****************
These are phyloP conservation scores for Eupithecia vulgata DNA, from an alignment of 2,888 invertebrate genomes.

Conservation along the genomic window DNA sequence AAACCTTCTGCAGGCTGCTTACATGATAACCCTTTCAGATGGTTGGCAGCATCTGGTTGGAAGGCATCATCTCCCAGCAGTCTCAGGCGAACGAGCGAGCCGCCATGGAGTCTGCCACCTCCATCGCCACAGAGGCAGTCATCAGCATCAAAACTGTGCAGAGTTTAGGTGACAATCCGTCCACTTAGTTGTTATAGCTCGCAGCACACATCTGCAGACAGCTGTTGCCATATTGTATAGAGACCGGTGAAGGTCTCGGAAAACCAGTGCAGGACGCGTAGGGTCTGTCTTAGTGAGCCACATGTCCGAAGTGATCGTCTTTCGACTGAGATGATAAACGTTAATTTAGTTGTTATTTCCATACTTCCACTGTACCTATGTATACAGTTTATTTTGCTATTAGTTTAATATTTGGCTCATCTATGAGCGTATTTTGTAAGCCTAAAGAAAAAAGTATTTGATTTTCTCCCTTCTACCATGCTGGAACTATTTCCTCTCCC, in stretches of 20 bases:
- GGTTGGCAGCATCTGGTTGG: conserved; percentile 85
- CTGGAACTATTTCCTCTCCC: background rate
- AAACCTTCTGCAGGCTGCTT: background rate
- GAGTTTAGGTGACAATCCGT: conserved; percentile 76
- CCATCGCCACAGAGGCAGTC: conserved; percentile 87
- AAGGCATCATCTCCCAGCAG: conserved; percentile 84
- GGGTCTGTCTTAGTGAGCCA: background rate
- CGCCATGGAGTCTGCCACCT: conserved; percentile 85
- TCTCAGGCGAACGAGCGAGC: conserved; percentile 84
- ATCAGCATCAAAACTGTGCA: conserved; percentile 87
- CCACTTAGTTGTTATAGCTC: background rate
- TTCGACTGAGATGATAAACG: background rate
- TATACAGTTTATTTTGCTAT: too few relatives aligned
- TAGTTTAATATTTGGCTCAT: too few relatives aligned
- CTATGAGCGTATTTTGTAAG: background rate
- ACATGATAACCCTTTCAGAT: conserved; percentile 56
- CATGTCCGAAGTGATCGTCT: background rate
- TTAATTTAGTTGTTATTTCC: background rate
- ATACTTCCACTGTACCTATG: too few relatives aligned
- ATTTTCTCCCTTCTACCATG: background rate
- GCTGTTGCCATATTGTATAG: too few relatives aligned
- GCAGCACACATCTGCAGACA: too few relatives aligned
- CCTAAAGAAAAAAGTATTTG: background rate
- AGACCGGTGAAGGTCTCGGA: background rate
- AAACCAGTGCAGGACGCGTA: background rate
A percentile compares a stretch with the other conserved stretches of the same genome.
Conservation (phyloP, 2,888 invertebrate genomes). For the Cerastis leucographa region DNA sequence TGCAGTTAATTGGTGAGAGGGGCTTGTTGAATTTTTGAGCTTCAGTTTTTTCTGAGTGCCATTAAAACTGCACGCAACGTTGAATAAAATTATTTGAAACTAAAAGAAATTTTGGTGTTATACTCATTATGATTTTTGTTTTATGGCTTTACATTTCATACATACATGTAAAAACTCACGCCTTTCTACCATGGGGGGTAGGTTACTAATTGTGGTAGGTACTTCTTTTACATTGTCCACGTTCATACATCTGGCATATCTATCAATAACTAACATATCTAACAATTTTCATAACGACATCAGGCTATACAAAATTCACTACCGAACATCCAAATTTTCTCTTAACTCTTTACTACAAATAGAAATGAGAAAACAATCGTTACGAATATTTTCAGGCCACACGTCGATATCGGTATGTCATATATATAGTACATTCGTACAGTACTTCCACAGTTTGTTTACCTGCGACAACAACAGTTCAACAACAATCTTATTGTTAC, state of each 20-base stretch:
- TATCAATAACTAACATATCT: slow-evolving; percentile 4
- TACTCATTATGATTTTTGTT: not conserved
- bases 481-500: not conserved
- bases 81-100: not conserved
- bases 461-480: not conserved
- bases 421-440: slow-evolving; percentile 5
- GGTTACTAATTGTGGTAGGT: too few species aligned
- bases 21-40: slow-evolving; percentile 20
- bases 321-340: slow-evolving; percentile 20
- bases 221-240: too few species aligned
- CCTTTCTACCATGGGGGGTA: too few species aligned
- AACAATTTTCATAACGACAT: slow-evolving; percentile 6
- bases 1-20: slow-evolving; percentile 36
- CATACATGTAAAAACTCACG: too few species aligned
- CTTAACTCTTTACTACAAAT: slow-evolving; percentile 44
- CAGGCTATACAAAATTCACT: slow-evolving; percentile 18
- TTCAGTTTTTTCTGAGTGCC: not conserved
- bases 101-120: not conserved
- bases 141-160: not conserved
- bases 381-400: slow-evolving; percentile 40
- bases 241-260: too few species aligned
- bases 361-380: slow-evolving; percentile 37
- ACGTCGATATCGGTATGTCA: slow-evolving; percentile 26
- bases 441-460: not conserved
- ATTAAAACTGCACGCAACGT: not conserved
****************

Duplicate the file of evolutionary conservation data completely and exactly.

These are phyloP conservation scores for Eupithecia vulgata DNA, from an alignment of 2,888 invertebrate genomes.

Conservation along the genomic window DNA sequence AAACCTTCTGCAGGCTGCTTACATGATAACCCTTTCAGATGGTTGGCAGCATCTGGTTGGAAGGCATCATCTCCCAGCAGTCTCAGGCGAACGAGCGAGCCGCCATGGAGTCTGCCACCTCCATCGCCACAGAGGCAGTCATCAGCATCAAAACTGTGCAGAGTTTAGGTGACAATCCGTCCACTTAGTTGTTATAGCTCGCAGCACACATCTGCAGACAGCTGTTGCCATATTGTATAGAGACCGGTGAAGGTCTCGGAAAACCAGTGCAGGACGCGTAGGGTCTGTCTTAGTGAGCCACATGTCCGAAGTGATCGTCTTTCGACTGAGATGATAAACGTTAATTTAGTTGTTATTTCCATACTTCCACTGTACCTATGTATACAGTTTATTTTGCTATTAGTTTAATATTTGGCTCATCTATGAGCGTATTTTGTAAGCCTAAAGAAAAAAGTATTTGATTTTCTCCCTTCTACCATGCTGGAACTATTTCCTCTCCC, in stretches of 20 bases:
- GGTTGGCAGCATCTGGTTGG: conserved; percentile 85
- CTGGAACTATTTCCTCTCCC: background rate
- AAACCTTCTGCAGGCTGCTT: background rate
- GAGTTTAGGTGACAATCCGT: conserved; percentile 76
- CCATCGCCACAGAGGCAGTC: conserved; percentile 87
- AAGGCATCATCTCCCAGCAG: conserved; percentile 84
- GGGTCTGTCTTAGTGAGCCA: background rate
- CGCCATGGAGTCTGCCACCT: conserved; percentile 85
- TCTCAGGCGAACGAGCGAGC: conserved; percentile 84
- ATCAGCATCAAAACTGTGCA: conserved; percentile 87
- CCACTTAGTTGTTATAGCTC: background rate
- TTCGACTGAGATGATAAACG: background rate
- TATACAGTTTATTTTGCTAT: too few relatives aligned
- TAGTTTAATATTTGGCTCAT: too few relatives aligned
- CTATGAGCGTATTTTGTAAG: background rate
- ACATGATAACCCTTTCAGAT: conserved; percentile 56
- CATGTCCGAAGTGATCGTCT: background rate
- TTAATTTAGTTGTTATTTCC: background rate
- ATACTTCCACTGTACCTATG: too few relatives aligned
- ATTTTCTCCCTTCTACCATG: background rate
- GCTGTTGCCATATTGTATAG: too few relatives aligned
- GCAGCACACATCTGCAGACA: too few relatives aligned
- CCTAAAGAAAAAAGTATTTG: background rate
- AGACCGGTGAAGGTCTCGGA: background rate
- AAACCAGTGCAGGACGCGTA: background rate
A percentile compares a stretch with the other conserved stretches of the same genome.
Conservation (phyloP, 2,888 invertebrate genomes). For the Cerastis leucographa region DNA sequence TGCAGTTAATTGGTGAGAGGGGCTTGTTGAATTTTTGAGCTTCAGTTTTTTCTGAGTGCCATTAAAACTGCACGCAACGTTGAATAAAATTATTTGAAACTAAAAGAAATTTTGGTGTTATACTCATTATGATTTTTGTTTTATGGCTTTACATTTCATACATACATGTAAAAACTCACGCCTTTCTACCATGGGGGGTAGGTTACTAATTGTGGTAGGTACTTCTTTTACATTGTCCACGTTCATACATCTGGCATATCTATCAATAACTAACATATCTAACAATTTTCATAACGACATCAGGCTATACAAAATTCACTACCGAACATCCAAATTTTCTCTTAACTCTTTACTACAAATAGAAATGAGAAAACAATCGTTACGAATATTTTCAGGCCACACGTCGATATCGGTATGTCATATATATAGTACATTCGTACAGTACTTCCACAGTTTGTTTACCTGCGACAACAACAGTTCAACAACAATCTTATTGTTAC, state of each 20-base stretch:
- TATCAATAACTAACATATCT: slow-evolving; percentile 4
- TACTCATTATGATTTTTGTT: not conserved
- bases 481-500: not conserved
- bases 81-100: not conserved
- bases 461-480: not conserved
- bases 421-440: slow-evolving; percentile 5
- GGTTACTAATTGTGGTAGGT: too few species aligned
- bases 21-40: slow-evolving; percentile 20
- bases 321-340: slow-evolving; percentile 20
- bases 221-240: too few species aligned
- CCTTTCTACCATGGGGGGTA: too few species aligned
- AACAATTTTCATAACGACAT: slow-evolving; percentile 6
- bases 1-20: slow-evolving; percentile 36
- CATACATGTAAAAACTCACG: too few species aligned
- CTTAACTCTTTACTACAAAT: slow-evolving; percentile 44
- CAGGCTATACAAAATTCACT: slow-evolving; percentile 18
- TTCAGTTTTTTCTGAGTGCC: not conserved
- bases 101-120: not conserved
- bases 141-160: not conserved
- bases 381-400: slow-evolving; percentile 40
- bases 241-260: too few species aligned
- bases 361-380: slow-evolving; percentile 37
- ACGTCGATATCGGTATGTCA: slow-evolving; percentile 26
- bases 441-460: not conserved
- ATTAAAACTGCACGCAACGT: not conserved